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Experts name their best stock picks for 2017

Pierre Desrosiers | Getty Images

Leading investment managers took to the stage on Thursday afternoon to give their best stock picks for the year ahead at the 2016 Sohn London Investment Conference.

Most opted to present long ideas to the 500-person strong audience at London's Marriott Grosvenor hotel in Mayfair — but that's where the similarities ended, with selections ranging from commodity-oriented equities to retail to software and beyond.

Kicking off proceedings was Bob Bishop, founder of Impala Capital, who argued Rio Tinto's stock recovery this year has further room to run as he anticipates demand for steel outpacing supply on the back of strength particularly in emerging markets such as Turkey and India.

Dureka Carrasquillo, senior portfolio manager at the Canadian Pension Plan Investment Board, argued investors are wrong to value Israeli technology firm Mobileye as an autosupplier when it should trade more akin to higher multiple software companies.

Staying with the auto ancillary theme, Erik Karlsson, founding partner at Bodenholm Capital highlighted Autoliv as a company set for significant margin expansion in 2018 and 2019. He also posited the Swedish-American firm could tap its cash balance to potentially buy beleaguered Japanese auto parts supplier Takata or return some funds to shareholders.

Karlsson also cited Philips as a buy saying since its spin-off of the lighting division in May, it is now a more focused and higher quality company that could be on track to be net cash flow positive by the end of 2018.

"Nobody likes retail at the moment," asserted Nicolas Walewski, founder of Alken Asset Management.

"Especially in the U.K. after Brexit," he added.

The mid-cap European value retailer B&M stores is an interesting long bet given its "excellent management," which he says takes a ruthless attitude toward costs within a company that sports a 5 percent free cash flow yield but has a limited capex profile.

Masroor Siddiqui, co-founder of Naya Capital, was the first to propose a short idea in Aryzta, saying it's important to consider the Swiss food business on its net income rather than its EBITDA margins. While acknowledging management is reporting its financials in a fully legal and logical way, he argues the bringing forward of gains means there isn't enough good news left to come in the future to justify its current valuation.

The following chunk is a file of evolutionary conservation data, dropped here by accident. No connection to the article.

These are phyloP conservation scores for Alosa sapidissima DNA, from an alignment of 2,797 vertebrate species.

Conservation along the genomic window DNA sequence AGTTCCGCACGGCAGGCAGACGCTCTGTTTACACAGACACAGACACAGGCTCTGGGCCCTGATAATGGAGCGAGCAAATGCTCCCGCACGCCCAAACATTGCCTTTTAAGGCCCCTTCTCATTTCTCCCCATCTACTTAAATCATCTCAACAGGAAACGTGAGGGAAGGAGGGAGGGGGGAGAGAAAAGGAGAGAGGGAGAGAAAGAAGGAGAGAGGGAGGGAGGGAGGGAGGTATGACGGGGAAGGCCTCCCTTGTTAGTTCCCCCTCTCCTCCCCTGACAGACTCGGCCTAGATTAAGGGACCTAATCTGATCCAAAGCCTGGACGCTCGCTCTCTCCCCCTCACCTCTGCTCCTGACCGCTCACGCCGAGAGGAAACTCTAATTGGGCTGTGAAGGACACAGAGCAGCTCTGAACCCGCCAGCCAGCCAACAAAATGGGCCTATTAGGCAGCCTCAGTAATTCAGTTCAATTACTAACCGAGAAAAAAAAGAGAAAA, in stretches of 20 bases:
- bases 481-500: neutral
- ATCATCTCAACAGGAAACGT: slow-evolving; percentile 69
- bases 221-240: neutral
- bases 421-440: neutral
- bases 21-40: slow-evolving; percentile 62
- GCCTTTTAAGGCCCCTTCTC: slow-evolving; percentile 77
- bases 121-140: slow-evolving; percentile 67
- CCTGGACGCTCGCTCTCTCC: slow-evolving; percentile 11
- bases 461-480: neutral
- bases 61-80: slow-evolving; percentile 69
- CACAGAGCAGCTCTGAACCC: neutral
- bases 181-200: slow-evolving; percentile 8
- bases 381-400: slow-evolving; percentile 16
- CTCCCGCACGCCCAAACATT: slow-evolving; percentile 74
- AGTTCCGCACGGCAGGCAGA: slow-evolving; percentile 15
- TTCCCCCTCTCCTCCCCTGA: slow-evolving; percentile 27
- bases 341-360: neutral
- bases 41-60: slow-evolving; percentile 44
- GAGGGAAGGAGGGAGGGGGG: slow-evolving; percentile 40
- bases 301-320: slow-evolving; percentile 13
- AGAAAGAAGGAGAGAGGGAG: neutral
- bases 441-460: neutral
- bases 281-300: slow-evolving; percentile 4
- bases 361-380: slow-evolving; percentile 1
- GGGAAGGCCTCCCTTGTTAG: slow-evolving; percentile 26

Ex-Goldman Sachs star and current Pictet senior investment manager Elif Aktug teased audiences by dropping clues about her long pick but not divulging its name immediately. The Italian defense company turned out to be former Finmeccanica vehicle Leonardo. In Aktug's view, while the Italian political situation remains rocky, the importance of this is diminished by the fact that it has only 15 percent domestic exposure. Furthermore, she says its industry is expected to rebound by 50 percent in coming years and Leonardo boasts a strong order book.

Ivan Martin Aranguez, co-founder and CIO of Magallanes Value Investors, flagged Sonae as "overlooked and misunderstood" as the unjustified key reason for its stock price having dropped 50 percent from March 2015 peak. He highlighted the fact the Portuguese conglomerate is a market leader in a concentrated market as a reason to buy.

Parus Finance partner Marc Chatin noted it doesn't matter too much which of the big four Australian banks you short given they all suffer from the same issue of predominant loan exposures to an overheated domestic property market.

Meantime, another cash play was suggested by Michel Massoud, founder and CIO at Melqart Asset Management, who said although Norwegian software company Opera is suffering from investor fatigue, it should benefit from strategic consolidation and is set to pay its net debt down to zero before returning cash to shareholders.

Mans Larsson, founder and CIO at Makuria Investment Management, is angling for a 55 to 60 percent total return over two years at Grand City Properties given the attractive fundamentals of the German real estate market and a highly visible and growing free cash flow stream.

Larsson also like Portugal's premier cable operator, Nos, due to its compelling industry dynamics, growing top line, low leverage and falling capex spend.

In his words, a "high-quality investment at a bargain basement price."

Activist investor Anne-Sophie d'Andlau who co-founded CIAM claimed French theme park Euro Disney is at the mercy of its majority shareholder, Walt Disney Company, which is charging it egregious royalties and fees as well. She also believes the company's real estate portfolio is vastly undervalued. The stock is currently subject to two legal investigations that d'Andlau says seek to recover EUR 930 million.

Carve Capital co-founder Bo Bortemark likes Ferrovial given it is trading at a deep discount to net asset value, which he says in itself is "still growing at healthy clip." He argues the strong momentum demonstrated by its most recent results was unfairly overlooked by the market.

Och-Ziff's head of European equities, Adrian Croxson, called budget airline Ryanair a "disruptor" and likes the company's potential to branch further into ancillary travel services. He also noted the Irish airline's low-cost position, sharing the tidbit that it is 50 percent cheaper for Ryanair to fly a passenger within Europe than it is for British competitor easyJet.

Sir Chris Hohn, founder at TCI Fund Management, wrapped up for the speakers, saying U.S. cable company Charter Communications has not yet achieved its potential. Amid other attractions of the stock, he cited the strong growth expectations for the U.S. cable sector, which is currently dominating new broadband subscriber acquisitions at the expense of telecom operators.


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